ARM and MIPS are not the only games in town with it comes to 32-bit cores for micro-controllers. I’ve already written about Beyond Semiconductor, and mentioned Andes used in some Wi-Fi SoC, and today I’ve come across another IP company called Cortus. which just introduced APS23 and APS25 cores based on their latest Cortus V2 instruction set. which offers a smaller code footprint compared to there V1 ISA.
APS23 can achieve 1.44 Coremarks/MHz, 2.83 DMIPS/MHz, and can run up to 200 MHz when manufactured with 90nm process, whereas APS25 is a bit more powerful with 2.09 Coremarks/MHz, 2.36 DMIPS/MHz, and can run up to 344 MHz. Minimal power consumption is 11.6 and 19.3 uW/Mhz for APS23 and APS25 respectively.
Key features of both cores include:
|Excellent Code Density|
|3 stage pipeline||5-7 Stage Pipeline|
|Sequential Multiplier||High Performance Integer Multiply|
|Optional Parallel Multiplier (Gives 2.62 Coremakes/MHz)||Integer Divider|
|Full Peripheral Set||Dual & Multi-Core Capable|
|AXI Lite Bus||Co-Processor Interface|
|0.054 mm2 silicon area (min.)||AXI4 buses|
|0.099 mm2 silicon are (min.)|
Peripherals avalable with the cores includes counters, timers with capture and PWM, UART, GPIO, SPI, I2C, Watchdog, USB 2.0 Device & OTG, Ethernet 10/100 MAC, and AHB-Lite Bridge (master and slave).
APS23 are expected to be part of touchscreen controllers, smart meters, Bluetooth LE chips, smart sensor controllers, automotive applications, etc,, whereas the more powerful and feature rich APS25 cores should find their ways into embedded control systems, encryption/decryption chips, wireless and wireline communication as well as sensor fusion and machine vision applications.
The company provide a complete development environment including C and C++ toolchains, and an IDE based on Eclipse. An instruction set simulator, Cortus on-chip debugging hardware, and an Ethernet connected JTAG (EtherTag) can be used for debugging. RTOSs such as FreeRTOS, Micrium μC/OSII have already been ported to APS processors.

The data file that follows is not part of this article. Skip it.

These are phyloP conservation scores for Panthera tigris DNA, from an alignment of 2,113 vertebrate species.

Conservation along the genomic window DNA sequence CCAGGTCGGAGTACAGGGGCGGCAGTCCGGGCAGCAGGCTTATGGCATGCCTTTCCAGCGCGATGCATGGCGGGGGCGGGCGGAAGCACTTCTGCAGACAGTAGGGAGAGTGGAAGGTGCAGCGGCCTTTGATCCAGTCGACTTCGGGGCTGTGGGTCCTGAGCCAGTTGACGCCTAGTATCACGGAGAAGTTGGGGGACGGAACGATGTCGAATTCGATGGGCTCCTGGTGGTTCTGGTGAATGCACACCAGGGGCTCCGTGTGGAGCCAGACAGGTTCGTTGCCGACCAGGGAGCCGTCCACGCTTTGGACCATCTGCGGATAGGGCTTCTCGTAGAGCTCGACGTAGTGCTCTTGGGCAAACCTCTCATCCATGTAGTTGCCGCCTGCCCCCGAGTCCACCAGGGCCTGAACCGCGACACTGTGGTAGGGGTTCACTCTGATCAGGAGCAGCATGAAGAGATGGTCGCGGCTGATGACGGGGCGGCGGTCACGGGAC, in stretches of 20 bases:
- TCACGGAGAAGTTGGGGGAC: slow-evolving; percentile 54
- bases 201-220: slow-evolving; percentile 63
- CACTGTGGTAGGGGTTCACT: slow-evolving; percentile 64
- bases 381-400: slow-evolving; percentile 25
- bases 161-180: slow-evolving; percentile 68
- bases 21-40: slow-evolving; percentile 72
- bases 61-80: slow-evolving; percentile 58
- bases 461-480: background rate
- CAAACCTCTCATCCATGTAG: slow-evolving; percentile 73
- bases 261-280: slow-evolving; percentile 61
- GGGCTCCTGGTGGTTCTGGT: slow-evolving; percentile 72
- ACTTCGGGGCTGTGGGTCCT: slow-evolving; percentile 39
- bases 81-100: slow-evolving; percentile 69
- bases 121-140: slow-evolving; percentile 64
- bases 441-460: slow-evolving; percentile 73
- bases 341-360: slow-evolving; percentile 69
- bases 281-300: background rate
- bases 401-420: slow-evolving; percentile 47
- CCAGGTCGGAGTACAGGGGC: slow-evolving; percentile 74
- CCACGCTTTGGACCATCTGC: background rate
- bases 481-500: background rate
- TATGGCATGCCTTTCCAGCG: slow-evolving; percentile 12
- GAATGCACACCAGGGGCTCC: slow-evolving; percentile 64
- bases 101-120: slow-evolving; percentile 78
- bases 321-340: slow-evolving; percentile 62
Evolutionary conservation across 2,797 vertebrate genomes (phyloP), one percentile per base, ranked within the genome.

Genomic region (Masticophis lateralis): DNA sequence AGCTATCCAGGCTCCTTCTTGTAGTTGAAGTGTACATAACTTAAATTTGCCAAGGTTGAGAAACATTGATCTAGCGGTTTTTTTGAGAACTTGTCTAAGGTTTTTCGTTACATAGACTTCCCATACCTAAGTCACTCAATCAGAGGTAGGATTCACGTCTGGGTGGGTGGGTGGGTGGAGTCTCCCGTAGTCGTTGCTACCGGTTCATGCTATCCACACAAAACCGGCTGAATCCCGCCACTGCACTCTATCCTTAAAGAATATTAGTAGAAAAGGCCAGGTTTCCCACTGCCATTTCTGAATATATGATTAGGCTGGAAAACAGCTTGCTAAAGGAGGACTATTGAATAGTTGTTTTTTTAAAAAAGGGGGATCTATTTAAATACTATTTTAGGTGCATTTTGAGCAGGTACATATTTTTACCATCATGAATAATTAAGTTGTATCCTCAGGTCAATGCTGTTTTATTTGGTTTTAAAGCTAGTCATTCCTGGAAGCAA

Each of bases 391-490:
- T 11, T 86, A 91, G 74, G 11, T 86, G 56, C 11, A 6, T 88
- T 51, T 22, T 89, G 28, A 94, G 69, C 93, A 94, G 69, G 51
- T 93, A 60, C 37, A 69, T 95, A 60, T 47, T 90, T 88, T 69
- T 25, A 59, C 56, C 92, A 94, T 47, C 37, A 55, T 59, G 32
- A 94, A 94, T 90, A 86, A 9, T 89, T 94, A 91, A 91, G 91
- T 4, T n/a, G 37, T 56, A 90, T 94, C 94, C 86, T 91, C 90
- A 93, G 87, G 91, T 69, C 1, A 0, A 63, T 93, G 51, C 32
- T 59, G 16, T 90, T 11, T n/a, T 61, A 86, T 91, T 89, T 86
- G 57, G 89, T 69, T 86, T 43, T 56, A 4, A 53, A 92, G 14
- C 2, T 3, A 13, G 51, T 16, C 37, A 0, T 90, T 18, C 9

Further details can be found on Cortus APS23 and APS25 product pages. In case you wonder where Cortus cores are currently used, the company claims over 35 licenses, and their press releases mention touch screen solutions (IMAGIS), CMOS image sensors (Pyxalis), WiFi SoCs (Newport Media), smart card chips, etc… Microsemi (previously Actel) has also selected APS core for mixed signal SoC for industrial applications.
Jean-Luc started CNX Software in 2010 as a part-time endeavor, before quitting his job as a software engineering manager, and starting to write daily news, and reviews full time later in 2011.
4 Replies to “Cortus Introduces APS23 and APS25 32-Bit Cores for Micro-controllers”
Someone really should do a “kickstarter” to do a SoC with those opencores.org sources, synthesizing a 90nm design should not be too big thing these days.
And of course keep everything FLOSS and open hardware.
Oh well, never happening, everyone has seen all those previous attempts that failed miserably. 🙁
Adapteva wrote about article about SoC economics – http://www.adapteva.com/andreas-blog/semiconductor-economics-101/
Budget starts at $1 million. But I guess you could not simply offer SoC as perks, and you’d need to make a board with that SoC instead. So if I get it correctly, a multi-million dollars crowd-funding campaign would have to be launched, with perks shipping in a couple of years. That would be challenging.
Hold on… ARM, MIPS, _and_ Microchip? Wasn’t Microchip always using MIPS core for their PIC32? And if I’m not mistaken Microchip even recently migrated from old(er) MIPS4k to newfangled MIPS microAptiv.
Sorry, totally my mistake… PIC24, PIC32 are indeed MCUs based on MIPS cores.